There’s an old Zen koan, or traditional story, about the fallacy of rituals that have lost their relevance:
During every evening meditation, the Zen master’s cat made so much noise with his plaintive meows that it drove both the master and his students to distraction.
So the master ordered that his cat be fed freshly caught fish during evening meditation. The cat’s constant meowing ceased and the fresh fish dinner ritual continued, even after the elderly master died. When the cat also died, another cat was brought to the monastery and fed fish during evening meditation.
Many years passed, and devotees of the Zen master wrote scholarly analyses of the religious significance of feeding a cat freshly caught fish during meditation practice.
What rituals do you and your organization practice because they mattered once but no longer do? Here are some I’ve run into:
- Ground rules for effective meetings. I see them posted on the walls, left over from a meaningful conversation eight years ago and drafted by a group of people long since gone on to other roles and other organizations. I once saw a posted ground rule that read, “Don’t forget to S.P.R.O.C.K.E.T.” When I asked what it meant, not a single person had any idea. Ground rules themselves may not be a bad idea (though I’m not always a fan), but they are rarely useful for posterity because teams change and grow.
- The CFO who chaired meetings in the absence of the CEO. I watched the CFO in action several times and his style was heavy-handed with his female colleagues and very short on collaboration in a group that had described itself as “highly collaborative.” When I asked the CEO why he had his CFO chair in his absence, he replied that it was just a tradition. It turned out that the CEO, himself an effective meeting chair, had once been CFO in a long-ago organization and had been asked to chair in his own CEO’s absence. By making a ritual out a practice, this CEO had helped create a difficult dynamic in his senior team.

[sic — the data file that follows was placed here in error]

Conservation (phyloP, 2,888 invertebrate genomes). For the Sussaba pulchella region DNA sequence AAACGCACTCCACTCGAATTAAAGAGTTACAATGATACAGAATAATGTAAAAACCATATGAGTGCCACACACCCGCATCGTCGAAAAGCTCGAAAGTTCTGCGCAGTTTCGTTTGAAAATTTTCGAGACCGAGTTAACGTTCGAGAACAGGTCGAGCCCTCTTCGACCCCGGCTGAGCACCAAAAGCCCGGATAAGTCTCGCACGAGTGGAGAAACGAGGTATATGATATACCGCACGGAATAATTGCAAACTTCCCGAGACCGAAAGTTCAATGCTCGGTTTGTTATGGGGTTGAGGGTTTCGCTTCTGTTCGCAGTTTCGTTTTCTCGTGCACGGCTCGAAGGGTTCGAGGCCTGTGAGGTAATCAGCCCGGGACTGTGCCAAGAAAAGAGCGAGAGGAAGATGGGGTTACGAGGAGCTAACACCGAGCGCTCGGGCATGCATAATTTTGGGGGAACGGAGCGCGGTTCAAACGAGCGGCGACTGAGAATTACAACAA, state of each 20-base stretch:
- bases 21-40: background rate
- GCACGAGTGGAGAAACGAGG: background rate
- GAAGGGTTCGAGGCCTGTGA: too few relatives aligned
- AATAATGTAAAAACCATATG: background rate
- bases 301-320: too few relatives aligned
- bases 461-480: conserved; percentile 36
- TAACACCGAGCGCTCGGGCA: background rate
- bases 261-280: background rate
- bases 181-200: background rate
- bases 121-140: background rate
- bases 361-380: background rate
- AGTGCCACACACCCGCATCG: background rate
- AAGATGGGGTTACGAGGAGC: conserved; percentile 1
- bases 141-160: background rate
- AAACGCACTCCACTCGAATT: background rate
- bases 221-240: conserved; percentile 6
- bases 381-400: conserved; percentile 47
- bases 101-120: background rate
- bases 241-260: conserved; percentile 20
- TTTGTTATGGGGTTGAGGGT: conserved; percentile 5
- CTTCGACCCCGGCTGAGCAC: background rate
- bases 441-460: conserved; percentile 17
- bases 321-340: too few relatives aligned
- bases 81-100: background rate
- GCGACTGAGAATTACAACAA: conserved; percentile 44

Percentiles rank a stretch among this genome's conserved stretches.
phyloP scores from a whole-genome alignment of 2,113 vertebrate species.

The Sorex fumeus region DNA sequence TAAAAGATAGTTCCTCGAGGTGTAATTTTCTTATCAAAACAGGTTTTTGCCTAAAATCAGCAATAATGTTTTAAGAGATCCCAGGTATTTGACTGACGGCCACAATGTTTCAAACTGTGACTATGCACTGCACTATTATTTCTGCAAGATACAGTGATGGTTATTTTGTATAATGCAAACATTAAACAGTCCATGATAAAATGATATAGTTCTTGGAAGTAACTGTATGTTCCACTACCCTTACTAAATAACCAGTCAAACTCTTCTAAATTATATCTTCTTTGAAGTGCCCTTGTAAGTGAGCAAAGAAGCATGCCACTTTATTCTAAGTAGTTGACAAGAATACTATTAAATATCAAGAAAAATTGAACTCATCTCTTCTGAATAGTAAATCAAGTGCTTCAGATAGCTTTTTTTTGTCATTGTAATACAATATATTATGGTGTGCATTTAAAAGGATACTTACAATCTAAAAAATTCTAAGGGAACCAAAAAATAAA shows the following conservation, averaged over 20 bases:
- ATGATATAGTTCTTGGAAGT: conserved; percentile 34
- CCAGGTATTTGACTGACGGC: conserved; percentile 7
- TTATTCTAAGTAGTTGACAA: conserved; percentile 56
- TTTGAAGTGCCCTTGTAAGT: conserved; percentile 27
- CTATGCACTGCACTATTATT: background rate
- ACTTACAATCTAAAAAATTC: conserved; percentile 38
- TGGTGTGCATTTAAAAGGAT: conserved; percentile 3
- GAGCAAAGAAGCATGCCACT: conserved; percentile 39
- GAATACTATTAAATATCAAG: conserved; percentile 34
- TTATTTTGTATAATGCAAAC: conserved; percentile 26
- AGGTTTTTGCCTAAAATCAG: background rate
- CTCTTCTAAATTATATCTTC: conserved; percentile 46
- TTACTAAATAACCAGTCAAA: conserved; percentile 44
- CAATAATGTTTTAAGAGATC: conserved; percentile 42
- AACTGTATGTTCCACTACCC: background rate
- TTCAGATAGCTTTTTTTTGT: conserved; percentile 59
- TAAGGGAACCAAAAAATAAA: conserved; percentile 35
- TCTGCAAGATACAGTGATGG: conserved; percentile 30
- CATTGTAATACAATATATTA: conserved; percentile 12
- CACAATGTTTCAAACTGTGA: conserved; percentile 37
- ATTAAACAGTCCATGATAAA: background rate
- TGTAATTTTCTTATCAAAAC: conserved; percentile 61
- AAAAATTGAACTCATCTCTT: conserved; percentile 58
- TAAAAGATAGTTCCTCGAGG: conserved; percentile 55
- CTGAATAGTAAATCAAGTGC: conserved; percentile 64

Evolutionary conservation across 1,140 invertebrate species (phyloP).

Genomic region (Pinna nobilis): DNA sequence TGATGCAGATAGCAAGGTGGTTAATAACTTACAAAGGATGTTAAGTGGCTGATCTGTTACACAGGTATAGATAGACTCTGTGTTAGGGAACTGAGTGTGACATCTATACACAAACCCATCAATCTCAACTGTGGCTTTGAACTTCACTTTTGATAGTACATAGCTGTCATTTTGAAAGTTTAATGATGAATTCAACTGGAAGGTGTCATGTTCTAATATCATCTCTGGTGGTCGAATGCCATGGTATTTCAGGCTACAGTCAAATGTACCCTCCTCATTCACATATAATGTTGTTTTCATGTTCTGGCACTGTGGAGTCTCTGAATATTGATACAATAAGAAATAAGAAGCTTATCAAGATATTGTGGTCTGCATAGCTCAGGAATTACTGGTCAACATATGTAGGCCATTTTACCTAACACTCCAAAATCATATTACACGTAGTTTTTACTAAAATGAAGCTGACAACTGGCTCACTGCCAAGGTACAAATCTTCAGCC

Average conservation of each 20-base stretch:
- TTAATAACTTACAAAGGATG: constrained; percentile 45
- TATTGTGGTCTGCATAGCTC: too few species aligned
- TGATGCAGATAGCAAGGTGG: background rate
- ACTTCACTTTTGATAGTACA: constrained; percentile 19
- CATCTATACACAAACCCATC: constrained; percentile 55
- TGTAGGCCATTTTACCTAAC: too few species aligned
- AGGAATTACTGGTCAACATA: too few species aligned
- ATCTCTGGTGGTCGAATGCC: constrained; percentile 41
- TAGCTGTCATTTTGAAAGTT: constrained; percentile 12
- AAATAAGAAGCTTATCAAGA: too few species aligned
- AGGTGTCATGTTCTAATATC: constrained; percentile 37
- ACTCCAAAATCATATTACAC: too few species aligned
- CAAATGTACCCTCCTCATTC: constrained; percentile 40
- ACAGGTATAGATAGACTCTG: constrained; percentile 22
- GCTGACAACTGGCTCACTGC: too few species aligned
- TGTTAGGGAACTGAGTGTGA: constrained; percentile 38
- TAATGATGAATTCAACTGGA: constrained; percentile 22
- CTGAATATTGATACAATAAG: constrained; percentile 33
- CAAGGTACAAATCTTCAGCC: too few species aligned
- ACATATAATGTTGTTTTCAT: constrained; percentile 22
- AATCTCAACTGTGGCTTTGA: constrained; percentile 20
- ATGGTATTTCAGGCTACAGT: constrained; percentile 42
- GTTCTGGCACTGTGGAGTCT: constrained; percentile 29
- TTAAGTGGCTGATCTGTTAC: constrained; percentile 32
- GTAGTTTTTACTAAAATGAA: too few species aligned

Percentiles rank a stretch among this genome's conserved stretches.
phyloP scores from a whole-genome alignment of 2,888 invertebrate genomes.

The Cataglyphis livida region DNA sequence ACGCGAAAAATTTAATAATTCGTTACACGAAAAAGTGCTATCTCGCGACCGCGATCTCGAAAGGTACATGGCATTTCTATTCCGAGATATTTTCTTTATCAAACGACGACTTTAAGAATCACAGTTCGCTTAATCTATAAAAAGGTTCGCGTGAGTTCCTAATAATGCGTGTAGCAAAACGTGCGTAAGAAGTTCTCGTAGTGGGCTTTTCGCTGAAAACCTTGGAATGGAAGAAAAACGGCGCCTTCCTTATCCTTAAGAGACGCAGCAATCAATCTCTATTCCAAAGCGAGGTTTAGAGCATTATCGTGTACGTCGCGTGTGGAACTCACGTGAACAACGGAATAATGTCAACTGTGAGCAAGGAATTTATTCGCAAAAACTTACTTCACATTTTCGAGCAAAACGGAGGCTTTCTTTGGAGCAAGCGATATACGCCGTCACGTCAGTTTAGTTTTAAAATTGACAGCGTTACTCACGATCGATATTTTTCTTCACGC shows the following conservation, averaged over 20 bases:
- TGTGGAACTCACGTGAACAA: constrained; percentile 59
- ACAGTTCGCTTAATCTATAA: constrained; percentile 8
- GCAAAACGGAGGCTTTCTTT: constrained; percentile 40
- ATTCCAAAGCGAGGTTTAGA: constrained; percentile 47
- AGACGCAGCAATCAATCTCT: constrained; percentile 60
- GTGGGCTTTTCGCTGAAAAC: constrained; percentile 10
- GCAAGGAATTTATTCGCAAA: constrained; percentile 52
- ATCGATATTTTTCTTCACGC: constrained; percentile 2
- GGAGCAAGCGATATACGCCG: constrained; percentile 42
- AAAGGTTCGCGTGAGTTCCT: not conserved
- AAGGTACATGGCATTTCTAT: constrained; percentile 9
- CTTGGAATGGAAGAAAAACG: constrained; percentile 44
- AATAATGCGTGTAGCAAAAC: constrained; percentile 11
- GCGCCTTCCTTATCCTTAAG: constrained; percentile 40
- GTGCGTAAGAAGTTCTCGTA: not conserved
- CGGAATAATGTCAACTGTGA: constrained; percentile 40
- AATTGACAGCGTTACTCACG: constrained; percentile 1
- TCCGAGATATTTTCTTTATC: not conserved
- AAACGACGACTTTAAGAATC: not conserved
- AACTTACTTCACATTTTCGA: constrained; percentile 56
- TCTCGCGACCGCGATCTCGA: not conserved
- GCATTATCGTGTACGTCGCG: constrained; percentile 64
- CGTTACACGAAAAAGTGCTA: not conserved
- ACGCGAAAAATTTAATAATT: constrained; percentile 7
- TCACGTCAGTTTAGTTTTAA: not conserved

- A mediator who expected all participants in her mediation to pass a feather to serve as a talking stick. Without the feather in hand, a participant could not speak. The problem was that the mediation involved a restaurant owner, city administrators, and a group of Harley riders. The feather hadn’t, um, gone over well. This mediator had been taught by someone with an unusual mediation rule and different clientele, and then she had adopted the ritual for her own without sufficient (any?) thought. Not only did the case not resolve, but the mediator found herself in conflict with her own clients, some of whom marched out in protest over the feather rule.
Don’t let the monastery cat’s meowing spawn a ritual that was never intended to be one.